https://en.wikipedia.org/wiki/Imagine_(John_Lennon_song)#Charts_and_certifications

https://secondhandsongs.com/work/5917/versions#nav-entity

https://web.archive.org/web/20121014153533/http://www.theprovince.com/entertainment/Today+Music+History/7345666/story.html

http://www.dailymail.co.uk/news/article-396625/John-Lennons-Imagine-banned-school-anti-religious-lyrics.html

http://www.john-lennon.com/imaginebanned.htm

http://www.telegraph.co.uk/travel/719027/Liverpool-Airport-to-be-renamed-after-Lennon.html

Feb 13, 2017

In 1994, a movie came along about a man of low intelligence who happens to hit a few lucky breaks, weaving himself in and out of the timeline of American history, and into the hearts of millions of movie-goers. That man is Forrest. Forrest Gump.

For the month of February, I’ll be focusing episode topics on historical and pop culture references in the movie. Ones you may have missed when watching the film because of the overwhelming emotion attached to every scene, or ones you may only be familiar with on the surface.

In this episode, we’ll be talking about the popular victorian parlor sport and how it led to the first Americans visiting China in 20 years, breaking what was known as the bamboo curtain.

I’m your host, Emily Prokop, and this is The Story Behind Ping-Pong.

The role of Premier Zhou En-lai was played by Fear from Fearcast and FYFCast.

Follow The Story Behind: Twitter | Facebook | Instagram | Website

Check out #PodernFamily on Twitter to find other great indie podcasts like this one.

If you enjoy podcasts about history, literature, archeology, and the arts, check out the hashtag #HumanitiesPodcasts on Twitter to find more podcasts like this one.

Click here to support this podcast on Patreon.

Media:

https://www.youtube.com/watch?v=wvJ4wh1kwR8

Music for Makers

Sources:

https://www.killerspin.com/blog/table-tennis-through-time-a-brief-history-of-ping-pong/

https://www.killerspin.com/the-history-of-table-tennis

http://www.athleticscholarships.net/history-of-table-tennis.htm

https://www.olympic.org/table-tennis-equipment-and-history

http://www.pongworld.com/more/history.shtml

http://www.businessinsider.com/dartmouth-beer-pong-guide-2013-11

http://www.huffingtonpost.com/2014/02/26/drinking-games-beer-pong_n_4855917.html

http://www.pbs.org/wgbh/amex/china/peopleevents/pande07.html

http://www.history.com/news/ping-pong-diplomacy

https://www.youtube.com/watch?v=WUOiJOqrHlI

http://www.avclub.com/article/tom-hanks-had-some-cgi-help-his-forrest-gump-ping--235793

http://articles.latimes.com/1994-07-10/entertainment/ca-14048_1_gary-sinise

https://storify.com/kendrakahn/how-cgi-technology-allowed-forrest-gump-meet-john

Feb 9, 2017

In 1994, a movie came along about a man of low intelligence who happens to hit a few lucky breaks, weaving himself in and out of the timeline of American history, and into the hearts of millions of movie-goers. That man was Forrest. Forrest Gump.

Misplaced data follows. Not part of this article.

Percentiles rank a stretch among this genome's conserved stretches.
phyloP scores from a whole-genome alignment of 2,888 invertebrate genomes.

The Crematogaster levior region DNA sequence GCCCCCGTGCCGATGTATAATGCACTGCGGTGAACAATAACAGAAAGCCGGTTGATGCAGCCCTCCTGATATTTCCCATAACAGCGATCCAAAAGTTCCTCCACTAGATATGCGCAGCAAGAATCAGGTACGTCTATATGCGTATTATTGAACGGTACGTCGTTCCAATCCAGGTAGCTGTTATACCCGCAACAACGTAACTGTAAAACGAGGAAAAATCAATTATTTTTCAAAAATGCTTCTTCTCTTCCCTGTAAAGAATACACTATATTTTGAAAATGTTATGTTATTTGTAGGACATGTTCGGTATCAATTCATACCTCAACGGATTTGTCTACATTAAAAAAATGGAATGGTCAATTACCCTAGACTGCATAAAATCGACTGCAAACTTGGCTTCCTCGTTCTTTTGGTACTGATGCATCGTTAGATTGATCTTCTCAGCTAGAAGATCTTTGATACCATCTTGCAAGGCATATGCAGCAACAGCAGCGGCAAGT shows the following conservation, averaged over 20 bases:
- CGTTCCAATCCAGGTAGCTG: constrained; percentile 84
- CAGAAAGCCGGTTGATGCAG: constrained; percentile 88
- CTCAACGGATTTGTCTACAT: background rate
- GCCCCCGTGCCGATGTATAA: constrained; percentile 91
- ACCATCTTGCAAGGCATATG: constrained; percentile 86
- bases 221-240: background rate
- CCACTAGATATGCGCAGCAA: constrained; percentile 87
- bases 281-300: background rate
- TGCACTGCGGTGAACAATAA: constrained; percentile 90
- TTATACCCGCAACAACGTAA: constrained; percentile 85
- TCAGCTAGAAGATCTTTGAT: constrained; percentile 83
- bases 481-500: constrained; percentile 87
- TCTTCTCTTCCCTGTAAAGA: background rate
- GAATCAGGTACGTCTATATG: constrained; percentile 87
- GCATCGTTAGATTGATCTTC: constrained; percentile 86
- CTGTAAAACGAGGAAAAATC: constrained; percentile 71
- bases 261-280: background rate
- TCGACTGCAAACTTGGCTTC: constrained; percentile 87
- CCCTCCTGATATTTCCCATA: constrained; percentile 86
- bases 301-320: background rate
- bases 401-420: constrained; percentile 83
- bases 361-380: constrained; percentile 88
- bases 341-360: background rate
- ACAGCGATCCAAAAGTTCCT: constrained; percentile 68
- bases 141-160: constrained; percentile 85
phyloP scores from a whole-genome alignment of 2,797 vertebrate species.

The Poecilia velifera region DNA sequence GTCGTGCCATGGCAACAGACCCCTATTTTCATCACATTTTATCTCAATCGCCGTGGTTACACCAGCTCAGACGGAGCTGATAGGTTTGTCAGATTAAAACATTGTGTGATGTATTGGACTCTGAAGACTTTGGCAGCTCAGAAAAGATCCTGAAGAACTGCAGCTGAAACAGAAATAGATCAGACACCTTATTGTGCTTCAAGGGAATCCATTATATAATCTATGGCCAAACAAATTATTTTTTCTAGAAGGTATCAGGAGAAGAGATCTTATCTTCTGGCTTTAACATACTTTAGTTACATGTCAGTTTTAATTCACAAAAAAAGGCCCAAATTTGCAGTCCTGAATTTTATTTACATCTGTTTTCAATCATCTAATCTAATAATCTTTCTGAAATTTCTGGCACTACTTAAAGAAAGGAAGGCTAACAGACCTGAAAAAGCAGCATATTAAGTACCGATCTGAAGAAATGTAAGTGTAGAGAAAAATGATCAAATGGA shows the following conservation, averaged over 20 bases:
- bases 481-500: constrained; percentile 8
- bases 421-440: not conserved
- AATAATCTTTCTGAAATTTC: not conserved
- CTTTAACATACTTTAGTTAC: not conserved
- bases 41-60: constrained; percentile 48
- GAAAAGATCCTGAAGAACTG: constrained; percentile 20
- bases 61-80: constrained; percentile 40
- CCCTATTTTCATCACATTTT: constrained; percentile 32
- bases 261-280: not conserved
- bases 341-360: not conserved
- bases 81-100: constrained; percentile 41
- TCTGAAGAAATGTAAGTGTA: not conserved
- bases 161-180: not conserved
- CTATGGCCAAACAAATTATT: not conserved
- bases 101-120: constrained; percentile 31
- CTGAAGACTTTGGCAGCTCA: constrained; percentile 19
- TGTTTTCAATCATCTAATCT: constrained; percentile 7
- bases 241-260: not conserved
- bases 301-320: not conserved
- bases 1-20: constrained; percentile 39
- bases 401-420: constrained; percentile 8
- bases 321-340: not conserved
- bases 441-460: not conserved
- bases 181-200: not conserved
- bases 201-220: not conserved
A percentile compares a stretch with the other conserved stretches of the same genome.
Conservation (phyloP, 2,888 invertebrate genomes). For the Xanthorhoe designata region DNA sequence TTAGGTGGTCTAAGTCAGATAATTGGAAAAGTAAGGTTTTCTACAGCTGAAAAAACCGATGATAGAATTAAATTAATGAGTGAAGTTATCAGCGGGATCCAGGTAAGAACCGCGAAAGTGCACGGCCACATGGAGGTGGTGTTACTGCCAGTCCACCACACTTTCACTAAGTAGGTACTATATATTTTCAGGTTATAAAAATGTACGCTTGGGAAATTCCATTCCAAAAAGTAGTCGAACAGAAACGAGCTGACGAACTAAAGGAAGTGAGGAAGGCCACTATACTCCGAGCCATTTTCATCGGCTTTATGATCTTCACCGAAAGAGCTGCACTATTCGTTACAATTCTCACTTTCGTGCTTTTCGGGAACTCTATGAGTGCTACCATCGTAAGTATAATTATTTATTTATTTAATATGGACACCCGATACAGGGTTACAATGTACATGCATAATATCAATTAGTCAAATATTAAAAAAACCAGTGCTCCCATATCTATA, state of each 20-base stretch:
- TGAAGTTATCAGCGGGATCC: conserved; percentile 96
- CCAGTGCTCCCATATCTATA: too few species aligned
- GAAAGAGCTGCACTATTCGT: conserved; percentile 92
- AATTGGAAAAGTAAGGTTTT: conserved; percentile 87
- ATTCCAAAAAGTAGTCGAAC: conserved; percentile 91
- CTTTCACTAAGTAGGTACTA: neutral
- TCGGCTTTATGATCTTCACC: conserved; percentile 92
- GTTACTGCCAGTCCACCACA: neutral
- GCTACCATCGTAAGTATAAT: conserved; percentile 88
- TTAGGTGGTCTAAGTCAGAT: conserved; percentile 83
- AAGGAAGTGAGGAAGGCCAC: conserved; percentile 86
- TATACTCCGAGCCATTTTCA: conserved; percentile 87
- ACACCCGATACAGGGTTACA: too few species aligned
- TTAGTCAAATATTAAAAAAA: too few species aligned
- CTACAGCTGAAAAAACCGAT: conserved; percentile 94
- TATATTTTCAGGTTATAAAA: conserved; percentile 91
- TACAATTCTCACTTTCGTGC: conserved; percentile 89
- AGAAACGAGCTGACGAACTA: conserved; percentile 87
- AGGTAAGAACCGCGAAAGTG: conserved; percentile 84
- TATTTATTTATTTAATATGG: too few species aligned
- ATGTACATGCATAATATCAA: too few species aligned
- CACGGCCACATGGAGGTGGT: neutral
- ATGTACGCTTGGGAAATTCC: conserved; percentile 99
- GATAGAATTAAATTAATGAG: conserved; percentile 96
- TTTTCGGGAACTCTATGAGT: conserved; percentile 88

For the month of February, I’ll be focusing episode topics on historical and pop culture references in the movie. Ones you may have missed when watching the film because of the overwhelming emotion attached to every scene, or ones you may only be familiar with on the surface.

In this episode, we’ll be talking about Forrest’s favorite and America’s oldest major soft drink. Beginning as a wellness tonic in a drugstore in Waco, Texas, its flavors are hard to pinpoint, exactly.

I’m your host, Emily Prokop, and this is The Story Behind Dr Pepper.

Follow The Story Behind: Twitter | Facebook | Instagram | Website

Check out #PodernFamily on Twitter to find other great indie podcasts like this one.

If you enjoy podcasts about history, literature, archeology, and the arts, check out the hashtag #HumanitiesPodcasts on Twitter to find more podcasts like this one.

Click here to support this podcast on Patreon.

Media:

https://www.youtube.com/watch?v=JSEdBNslGOk

Music for Makers

Sources:

http://www.drpeppermuseum.com/about-us/history-of-dr--pepper.aspx

http://mentalfloss.com/article/67514/11-things-you-might-not-know-about-dr-pepper

http://www.dmagazine.com/publications/d-magazine/1975/september/dr-pepper-takes-on-coke/

https://www.drpeppersnapplegroup.com/company/history

http://www.independent.co.uk/life-style/food-and-drink/news/solved-mystery-of-dr-peppers-secret-recipe-1679012.html

http://inventors.about.com/od/famousinventors/fl/The-History-of-Dr-Pepper.htm

http://www.todayifoundout.com/index.php/2010/02/dr-pepper-is-the-oldest-major-soft-drink-in-the-united-states/

https://www.drpeppersnapplegroup.com/company/history